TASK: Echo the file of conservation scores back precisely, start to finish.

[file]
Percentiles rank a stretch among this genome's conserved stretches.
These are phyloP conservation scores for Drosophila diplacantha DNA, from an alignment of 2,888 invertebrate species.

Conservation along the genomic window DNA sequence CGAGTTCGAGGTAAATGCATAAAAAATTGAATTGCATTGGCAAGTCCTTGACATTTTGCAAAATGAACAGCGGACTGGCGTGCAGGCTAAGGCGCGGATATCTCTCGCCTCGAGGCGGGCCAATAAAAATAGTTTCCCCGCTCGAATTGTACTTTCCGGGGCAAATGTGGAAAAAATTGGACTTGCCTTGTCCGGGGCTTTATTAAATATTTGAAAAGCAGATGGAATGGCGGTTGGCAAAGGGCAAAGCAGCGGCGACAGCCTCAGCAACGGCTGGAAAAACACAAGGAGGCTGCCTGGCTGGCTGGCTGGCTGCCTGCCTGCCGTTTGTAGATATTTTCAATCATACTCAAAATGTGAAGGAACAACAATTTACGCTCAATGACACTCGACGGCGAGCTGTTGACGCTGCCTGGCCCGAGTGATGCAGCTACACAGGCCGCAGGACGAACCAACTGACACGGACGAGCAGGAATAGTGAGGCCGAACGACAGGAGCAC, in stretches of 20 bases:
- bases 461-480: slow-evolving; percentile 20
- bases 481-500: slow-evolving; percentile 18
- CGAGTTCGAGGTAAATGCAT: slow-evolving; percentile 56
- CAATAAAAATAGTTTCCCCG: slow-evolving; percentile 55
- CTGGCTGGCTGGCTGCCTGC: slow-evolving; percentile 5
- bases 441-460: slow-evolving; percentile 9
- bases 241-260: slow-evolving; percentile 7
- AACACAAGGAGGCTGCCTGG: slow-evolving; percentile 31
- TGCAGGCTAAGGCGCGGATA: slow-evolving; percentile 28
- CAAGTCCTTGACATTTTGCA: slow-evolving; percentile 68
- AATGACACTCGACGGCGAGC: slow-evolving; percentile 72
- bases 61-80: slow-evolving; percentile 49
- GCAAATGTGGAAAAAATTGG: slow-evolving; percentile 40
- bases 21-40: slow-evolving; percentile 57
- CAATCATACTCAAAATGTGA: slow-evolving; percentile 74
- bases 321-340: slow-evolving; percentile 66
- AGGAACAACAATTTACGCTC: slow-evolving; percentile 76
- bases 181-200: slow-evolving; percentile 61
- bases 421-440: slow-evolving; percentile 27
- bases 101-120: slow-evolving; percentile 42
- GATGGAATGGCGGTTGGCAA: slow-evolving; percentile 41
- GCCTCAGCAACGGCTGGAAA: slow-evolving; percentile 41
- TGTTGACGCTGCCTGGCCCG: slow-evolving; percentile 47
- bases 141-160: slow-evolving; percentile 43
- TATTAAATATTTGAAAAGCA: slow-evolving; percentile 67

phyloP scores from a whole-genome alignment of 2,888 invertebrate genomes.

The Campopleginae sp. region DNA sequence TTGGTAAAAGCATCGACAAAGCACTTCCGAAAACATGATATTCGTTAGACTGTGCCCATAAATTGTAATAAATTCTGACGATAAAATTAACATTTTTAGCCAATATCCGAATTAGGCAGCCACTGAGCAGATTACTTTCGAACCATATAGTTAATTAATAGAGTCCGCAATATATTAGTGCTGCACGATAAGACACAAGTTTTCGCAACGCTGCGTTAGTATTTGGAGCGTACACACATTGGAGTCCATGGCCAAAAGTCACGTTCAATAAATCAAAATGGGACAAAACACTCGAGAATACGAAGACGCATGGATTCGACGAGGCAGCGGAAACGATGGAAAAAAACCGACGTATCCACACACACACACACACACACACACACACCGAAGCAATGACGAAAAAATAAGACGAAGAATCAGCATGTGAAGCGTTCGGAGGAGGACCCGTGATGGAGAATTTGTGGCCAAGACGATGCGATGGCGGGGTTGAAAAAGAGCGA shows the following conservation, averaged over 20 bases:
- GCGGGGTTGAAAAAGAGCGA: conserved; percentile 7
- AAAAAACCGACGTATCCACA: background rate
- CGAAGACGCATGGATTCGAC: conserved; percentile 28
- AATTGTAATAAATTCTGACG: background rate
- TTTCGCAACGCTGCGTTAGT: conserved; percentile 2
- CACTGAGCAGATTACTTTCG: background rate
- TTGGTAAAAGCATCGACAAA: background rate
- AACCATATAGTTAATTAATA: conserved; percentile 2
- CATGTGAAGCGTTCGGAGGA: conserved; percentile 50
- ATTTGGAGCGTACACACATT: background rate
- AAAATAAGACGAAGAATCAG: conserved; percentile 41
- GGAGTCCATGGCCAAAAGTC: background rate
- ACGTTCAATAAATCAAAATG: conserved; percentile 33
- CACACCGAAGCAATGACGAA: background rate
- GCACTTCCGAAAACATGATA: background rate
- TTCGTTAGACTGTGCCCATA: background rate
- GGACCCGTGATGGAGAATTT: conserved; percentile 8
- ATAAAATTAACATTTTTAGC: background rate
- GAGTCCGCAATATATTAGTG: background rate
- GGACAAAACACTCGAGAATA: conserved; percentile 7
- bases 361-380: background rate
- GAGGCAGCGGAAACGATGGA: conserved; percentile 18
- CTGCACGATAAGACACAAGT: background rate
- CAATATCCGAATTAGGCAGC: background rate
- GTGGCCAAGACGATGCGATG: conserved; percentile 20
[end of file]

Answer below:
Percentiles rank a stretch among this genome's conserved stretches.
These are phyloP conservation scores for Drosophila diplacantha DNA, from an alignment of 2,888 invertebrate species.

Conservation along the genomic window DNA sequence CGAGTTCGAGGTAAATGCATAAAAAATTGAATTGCATTGGCAAGTCCTTGACATTTTGCAAAATGAACAGCGGACTGGCGTGCAGGCTAAGGCGCGGATATCTCTCGCCTCGAGGCGGGCCAATAAAAATAGTTTCCCCGCTCGAATTGTACTTTCCGGGGCAAATGTGGAAAAAATTGGACTTGCCTTGTCCGGGGCTTTATTAAATATTTGAAAAGCAGATGGAATGGCGGTTGGCAAAGGGCAAAGCAGCGGCGACAGCCTCAGCAACGGCTGGAAAAACACAAGGAGGCTGCCTGGCTGGCTGGCTGGCTGCCTGCCTGCCGTTTGTAGATATTTTCAATCATACTCAAAATGTGAAGGAACAACAATTTACGCTCAATGACACTCGACGGCGAGCTGTTGACGCTGCCTGGCCCGAGTGATGCAGCTACACAGGCCGCAGGACGAACCAACTGACACGGACGAGCAGGAATAGTGAGGCCGAACGACAGGAGCAC, in stretches of 20 bases:
- bases 461-480: slow-evolving; percentile 20
- bases 481-500: slow-evolving; percentile 18
- CGAGTTCGAGGTAAATGCAT: slow-evolving; percentile 56
- CAATAAAAATAGTTTCCCCG: slow-evolving; percentile 55
- CTGGCTGGCTGGCTGCCTGC: slow-evolving; percentile 5
- bases 441-460: slow-evolving; percentile 9
- bases 241-260: slow-evolving; percentile 7
- AACACAAGGAGGCTGCCTGG: slow-evolving; percentile 31
- TGCAGGCTAAGGCGCGGATA: slow-evolving; percentile 28
- CAAGTCCTTGACATTTTGCA: slow-evolving; percentile 68
- AATGACACTCGACGGCGAGC: slow-evolving; percentile 72
- bases 61-80: slow-evolving; percentile 49
- GCAAATGTGGAAAAAATTGG: slow-evolving; percentile 40
- bases 21-40: slow-evolving; percentile 57
- CAATCATACTCAAAATGTGA: slow-evolving; percentile 74
- bases 321-340: slow-evolving; percentile 66
- AGGAACAACAATTTACGCTC: slow-evolving; percentile 76
- bases 181-200: slow-evolving; percentile 61
- bases 421-440: slow-evolving; percentile 27
- bases 101-120: slow-evolving; percentile 42
- GATGGAATGGCGGTTGGCAA: slow-evolving; percentile 41
- GCCTCAGCAACGGCTGGAAA: slow-evolving; percentile 41
- TGTTGACGCTGCCTGGCCCG: slow-evolving; percentile 47
- bases 141-160: slow-evolving; percentile 43
- TATTAAATATTTGAAAAGCA: slow-evolving; percentile 67

phyloP scores from a whole-genome alignment of 2,888 invertebrate genomes.

The Campopleginae sp. region DNA sequence TTGGTAAAAGCATCGACAAAGCACTTCCGAAAACATGATATTCGTTAGACTGTGCCCATAAATTGTAATAAATTCTGACGATAAAATTAACATTTTTAGCCAATATCCGAATTAGGCAGCCACTGAGCAGATTACTTTCGAACCATATAGTTAATTAATAGAGTCCGCAATATATTAGTGCTGCACGATAAGACACAAGTTTTCGCAACGCTGCGTTAGTATTTGGAGCGTACACACATTGGAGTCCATGGCCAAAAGTCACGTTCAATAAATCAAAATGGGACAAAACACTCGAGAATACGAAGACGCATGGATTCGACGAGGCAGCGGAAACGATGGAAAAAAACCGACGTATCCACACACACACACACACACACACACACACCGAAGCAATGACGAAAAAATAAGACGAAGAATCAGCATGTGAAGCGTTCGGAGGAGGACCCGTGATGGAGAATTTGTGGCCAAGACGATGCGATGGCGGGGTTGAAAAAGAGCGA shows the following conservation, averaged over 20 bases:
- GCGGGGTTGAAAAAGAGCGA: conserved; percentile 7
- AAAAAACCGACGTATCCACA: background rate
- CGAAGACGCATGGATTCGAC: conserved; percentile 28
- AATTGTAATAAATTCTGACG: background rate
- TTTCGCAACGCTGCGTTAGT: conserved; percentile 2
- CACTGAGCAGATTACTTTCG: background rate
- TTGGTAAAAGCATCGACAAA: background rate
- AACCATATAGTTAATTAATA: conserved; percentile 2
- CATGTGAAGCGTTCGGAGGA: conserved; percentile 50
- ATTTGGAGCGTACACACATT: background rate
- AAAATAAGACGAAGAATCAG: conserved; percentile 41
- GGAGTCCATGGCCAAAAGTC: background rate
- ACGTTCAATAAATCAAAATG: conserved; percentile 33
- CACACCGAAGCAATGACGAA: background rate
- GCACTTCCGAAAACATGATA: background rate
- TTCGTTAGACTGTGCCCATA: background rate
- GGACCCGTGATGGAGAATTT: conserved; percentile 8
- ATAAAATTAACATTTTTAGC: background rate
- GAGTCCGCAATATATTAGTG: background rate
- GGACAAAACACTCGAGAATA: conserved; percentile 7
- bases 361-380: background rate
- GAGGCAGCGGAAACGATGGA: conserved; percentile 18
- CTGCACGATAAGACACAAGT: background rate
- CAATATCCGAATTAGGCAGC: background rate
- GTGGCCAAGACGATGCGATG: conserved; percentile 20